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Nine Elms Is Becoming The Graveyard Of Chinese Real Estate Empires

A view of Nine Elms from Battersea back toward Vauxhall station.

It is a twist of fate. In August 2017, Chinese property giant R&F swooped in to pick up the pieces when its fellow Chinese developer, debt-laden Dalian Wanda, decided not to complete the purchase of a massive development site in the Nine Elms area of south east London.

Now R&F is selling a huge development just around the corner at a loss. Nine Elms is not proving a happy hunting ground for Chinese investors in London. 

R&F announced this week it is selling Vauxhall Square, a site with consent for 1.4M SF of residential and office space, to Far East Consortium International, a Hong Kong-based developer with several projects in the UK. 

It is selling the site for £96M and transferring a loan linked to the project to the new owner. It paid CLS Holdings £158M in April 2017, and in October 2020 held the site on its books at a value of £165M, R&F said in a stock market announcement. It said that the sale would see it take a £69M loss. 

The company said it was selling the scheme to reduce its debt and enable it to deploy the money elsewhere in its business.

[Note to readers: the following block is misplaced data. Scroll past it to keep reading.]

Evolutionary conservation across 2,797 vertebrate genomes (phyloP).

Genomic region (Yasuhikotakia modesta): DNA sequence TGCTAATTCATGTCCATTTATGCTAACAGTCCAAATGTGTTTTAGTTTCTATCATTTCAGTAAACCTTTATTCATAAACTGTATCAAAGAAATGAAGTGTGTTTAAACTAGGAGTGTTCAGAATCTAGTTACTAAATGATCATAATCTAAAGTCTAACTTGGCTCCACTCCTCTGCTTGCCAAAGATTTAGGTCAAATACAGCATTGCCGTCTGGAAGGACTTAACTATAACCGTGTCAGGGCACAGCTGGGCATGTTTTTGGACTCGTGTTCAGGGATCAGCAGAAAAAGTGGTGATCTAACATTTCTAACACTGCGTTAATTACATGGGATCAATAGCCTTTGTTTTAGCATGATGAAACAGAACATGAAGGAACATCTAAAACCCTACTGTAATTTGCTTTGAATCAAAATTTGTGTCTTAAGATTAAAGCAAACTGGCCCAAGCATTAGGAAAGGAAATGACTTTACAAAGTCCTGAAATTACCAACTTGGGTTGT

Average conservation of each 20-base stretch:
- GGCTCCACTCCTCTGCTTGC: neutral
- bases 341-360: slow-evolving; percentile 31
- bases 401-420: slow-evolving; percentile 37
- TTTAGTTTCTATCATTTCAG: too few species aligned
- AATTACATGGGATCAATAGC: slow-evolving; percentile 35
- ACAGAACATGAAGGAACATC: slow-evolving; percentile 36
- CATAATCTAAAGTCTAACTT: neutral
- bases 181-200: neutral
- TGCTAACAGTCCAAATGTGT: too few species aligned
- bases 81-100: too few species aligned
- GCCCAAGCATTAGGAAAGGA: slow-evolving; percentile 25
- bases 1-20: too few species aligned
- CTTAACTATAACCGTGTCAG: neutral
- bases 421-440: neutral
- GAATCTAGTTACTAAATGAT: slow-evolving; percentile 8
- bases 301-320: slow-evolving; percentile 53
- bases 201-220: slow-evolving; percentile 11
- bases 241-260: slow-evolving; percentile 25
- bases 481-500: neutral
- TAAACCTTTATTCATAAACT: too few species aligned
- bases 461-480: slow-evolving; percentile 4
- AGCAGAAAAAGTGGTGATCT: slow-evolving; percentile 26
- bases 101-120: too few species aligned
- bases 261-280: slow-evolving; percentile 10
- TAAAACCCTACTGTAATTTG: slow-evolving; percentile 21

R&F is one of several developers that has been affected by the reduction of liquidity in the Chinese real estate development sector as a result of debt defaults from fellow developer Evergrande.

Even before this sale, its huge Nine Elms portfolio, where it is developing 4.4M SF of residential apartments, offices and hotels, had faced challenges. 

Construction workers on the One Nine Elms scheme being built by R&F walked off the site last month.

Construction News reported R&F failed to make payments to principal contractor Multiplex. A week after the walkout, both companies committed to resuming the project. 

One Nine Elms comprises two towers of 56 and 42 storeys that will include 730K SF of residential apartments and a 173-room luxury hotel. 

In January, R&F agreed a payment deferral on $725M owed by its Hong Kong division, a move that put it in “selective default,” Standard & Poor's said. The Telegraph reported in November that R&F had sold fewer than 1 in 15 of the flats at another of its London schemes, Nine Elms Square. R&F said it sold 1 in 3 of the properties that had been marketed.